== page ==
Besides the obvious reason for the Consumer Electronics Show (showing off your products), this year is going to be a particularly heated one.  It’s not only competitor vs. competitor, it comes down to a much more primal urge for a much more desired edict.


In all of the markets in all the world, there are few that are exploding like the mobile industry.  More specifically, the smartphone market which has doubled in size from 2009 to 2011.  Similar in boom to the video game market explosion in the mid-late 2000’s but with much more far-reaching implications, the mobile industry represents a fundamental paradigm shift in the way our most important commodity is consumed and created:  That commodity is data.  And now, right before our eyes, we’re witnessing what could be a massive tectonic shift in the industry that has had its familiar players in motion.

Apple is sitting upon its ecosystem, quite comfortably I may add.  Recent events, however, have shown that even Apple’s iron grip on the mobile market is not infallible.  Their once lofty perch of being the single largest smartphone manufacturer has been overtaken by Samsung (Although the sales of the iPhone are still envy worthy no matter which way you look at it), and their highly successful iPad line is facing an uncertain future with the advent of Windows 8 tablets on the horizon.  Could the new tablet competition be a huge hurdle, or a speedbump?  Will the introduction of the iPhone 5 put Apple back on top?  CES should prove interesting and answer a few questions there.

Microsoft and Nokia’s fates are intertwined, irrevocably, with the acceptance of Windows 8, the new Nokia Windows Phones, and the Windows 8 tablets that will hopefully be given some fresh air to breathe at the 2012 CES.  We’re already aware of the Lumia 900 making its debut, but there has to be more.  This being Microsoft’s last CES (In my opinion, they want their new product lines to be introduced at a trade show closer to the holidays), here’s hoping they make a bit of a splash.  The Windows 8 tablets, which could be the future of Microsoft’s line as tablets sales are on fire right now, are also tied to the fate and future of another old player in the industry…

…Intel.  Their Medfield processors have been AWOL, but with a recent leak from the Korean Times things seem to be getting back on track.  While Intel has a concrete stranglehold on the desktop and laptop markets, their ascension to the slate form factor is practically required at this point for them to stay in competition.  They need a low-energy, high-performance chip that can run legacy software… and they need it soon.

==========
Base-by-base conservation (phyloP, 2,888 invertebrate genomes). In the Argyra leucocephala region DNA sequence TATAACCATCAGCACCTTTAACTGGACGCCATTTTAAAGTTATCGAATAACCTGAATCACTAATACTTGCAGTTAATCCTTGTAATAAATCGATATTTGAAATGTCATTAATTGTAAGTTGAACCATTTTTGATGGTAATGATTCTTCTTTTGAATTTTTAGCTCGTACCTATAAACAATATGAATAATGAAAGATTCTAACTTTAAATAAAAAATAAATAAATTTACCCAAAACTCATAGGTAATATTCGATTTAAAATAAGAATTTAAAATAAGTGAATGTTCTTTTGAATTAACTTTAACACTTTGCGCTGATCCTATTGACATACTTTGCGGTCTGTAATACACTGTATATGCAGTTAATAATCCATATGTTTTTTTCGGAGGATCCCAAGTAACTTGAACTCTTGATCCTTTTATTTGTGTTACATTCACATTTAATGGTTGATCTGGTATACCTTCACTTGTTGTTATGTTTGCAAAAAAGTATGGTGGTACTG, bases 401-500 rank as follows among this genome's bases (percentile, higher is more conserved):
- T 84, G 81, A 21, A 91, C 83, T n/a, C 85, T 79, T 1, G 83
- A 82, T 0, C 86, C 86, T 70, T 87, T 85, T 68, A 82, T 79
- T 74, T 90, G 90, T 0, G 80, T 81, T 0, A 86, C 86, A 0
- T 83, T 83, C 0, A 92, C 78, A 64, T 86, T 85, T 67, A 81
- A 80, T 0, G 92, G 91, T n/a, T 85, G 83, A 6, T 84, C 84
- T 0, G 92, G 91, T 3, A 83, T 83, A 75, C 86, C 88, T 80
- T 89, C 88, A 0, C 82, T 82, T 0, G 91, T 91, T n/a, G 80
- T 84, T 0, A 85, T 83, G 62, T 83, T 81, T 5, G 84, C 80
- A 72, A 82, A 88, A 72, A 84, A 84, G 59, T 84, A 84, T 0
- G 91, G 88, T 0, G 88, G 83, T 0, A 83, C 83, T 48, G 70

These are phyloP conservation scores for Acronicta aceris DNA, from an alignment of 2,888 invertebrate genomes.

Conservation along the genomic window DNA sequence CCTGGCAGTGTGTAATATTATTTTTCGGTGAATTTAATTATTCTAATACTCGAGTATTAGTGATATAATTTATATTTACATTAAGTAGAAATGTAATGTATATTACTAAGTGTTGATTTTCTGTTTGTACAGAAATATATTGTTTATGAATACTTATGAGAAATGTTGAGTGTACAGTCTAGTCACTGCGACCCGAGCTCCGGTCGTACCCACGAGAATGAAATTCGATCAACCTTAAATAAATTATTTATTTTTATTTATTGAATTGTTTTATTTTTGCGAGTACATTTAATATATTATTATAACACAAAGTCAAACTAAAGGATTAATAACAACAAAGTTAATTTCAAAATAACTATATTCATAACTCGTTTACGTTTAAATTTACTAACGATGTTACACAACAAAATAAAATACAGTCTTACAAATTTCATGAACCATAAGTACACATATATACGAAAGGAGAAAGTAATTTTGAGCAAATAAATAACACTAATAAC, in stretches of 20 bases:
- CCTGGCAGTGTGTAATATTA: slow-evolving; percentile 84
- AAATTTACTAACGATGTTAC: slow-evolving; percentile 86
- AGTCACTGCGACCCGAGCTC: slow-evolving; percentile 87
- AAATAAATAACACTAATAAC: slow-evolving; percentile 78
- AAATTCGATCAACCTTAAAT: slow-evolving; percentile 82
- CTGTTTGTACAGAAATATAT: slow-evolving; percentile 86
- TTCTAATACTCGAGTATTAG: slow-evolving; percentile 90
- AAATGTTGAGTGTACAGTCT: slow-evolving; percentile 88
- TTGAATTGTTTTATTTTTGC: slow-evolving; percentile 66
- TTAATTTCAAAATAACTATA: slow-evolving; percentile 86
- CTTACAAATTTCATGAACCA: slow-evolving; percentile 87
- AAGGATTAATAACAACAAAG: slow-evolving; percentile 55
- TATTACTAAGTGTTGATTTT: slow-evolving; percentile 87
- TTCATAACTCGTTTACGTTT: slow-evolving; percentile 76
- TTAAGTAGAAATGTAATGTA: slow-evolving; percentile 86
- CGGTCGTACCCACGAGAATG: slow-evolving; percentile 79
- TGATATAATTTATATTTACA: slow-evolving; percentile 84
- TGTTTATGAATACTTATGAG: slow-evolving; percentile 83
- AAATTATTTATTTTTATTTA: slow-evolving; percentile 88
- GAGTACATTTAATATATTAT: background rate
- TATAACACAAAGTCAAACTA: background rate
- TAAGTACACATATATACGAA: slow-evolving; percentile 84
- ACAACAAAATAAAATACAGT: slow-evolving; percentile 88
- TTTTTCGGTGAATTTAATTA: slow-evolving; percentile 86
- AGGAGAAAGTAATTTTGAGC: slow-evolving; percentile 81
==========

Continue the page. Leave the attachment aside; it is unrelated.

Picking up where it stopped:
All the old curmudgeons of the tech world are feeling the heat from up-and-comers from all corners.  CES 2012 will give us some answers and some insight on the future of previously mentioned tech world, and the fever-pitch competition should produce some great consumer level products for us in the process.  Let’s enjoy the fireworks, folks.  This is gonna be a wild one.


  1. Last year was dominated by tablets, which in hind site, turned out to be a non story the rest of the year until the Kindle Fire. Apple as you stated completely dominated there. I for one and very interested in the Win 8 tablets but think Apple has a few more years before they have to “really” worry about that.

    Long live the tablet and hurry the heck up iPad 3, I long for your rumored retina screened goodness!

  2. If you’re in the tablet market you need to be thinking about what the iPad 3 and Kindle Fire 2 will look like later this year. Those are the two baselines.

    Mobility is where its at for everything now. The ability to work and play while remaining mobile is what wil seperate those at the top and those below. This is the single most important key I am driving home to my small business clients in 2012.

    A key thing that will come out of the Win 8 Tablet release is the fight for mobile search. If Microsoft can get enough volume they can actually raise their search percentage which means big bucks.

    Microsoft is really watching and learning from industry best practices. The things Apple does right they try and pick up on. The same goes for Google, Facebook and Amazon.

    I’m interested to see if Apple indeed brings out a direct size & price competitor to the Kindle Fire.

  3. I think Apple will be a solid company for years and years to come. They make a good product and have an easy as hell to use ecosystem, so I think their sales will continue to keep them highly profitable, at the very least.

    I think the Android tablets as a whole are going to suffer if the Win8 tabs are what they’re purported to be. The Fire will of course continue to be the low-end chief, at least for a bit, but the functionality of current-gen tablets is not something that most people will latch on to long-term. There needs to be more there.

  4. If you know anything about CES, it’s basically an Apple iPhone / iPad accessory sales pitch with some TVs in between. Anything that other manufacturers can do to interrupt this will take a lot of effort, and will require some extremely impressive features.

    As for Samsung being the number 1 smartphone manufacturer, that’s when people stopped buying the iPhone 4 before the iPhone 4S was announced. I guarant-damn-tee they’re back on top right now.

    Fighting the “made for iPhone” accessories battle will take some serious doing.

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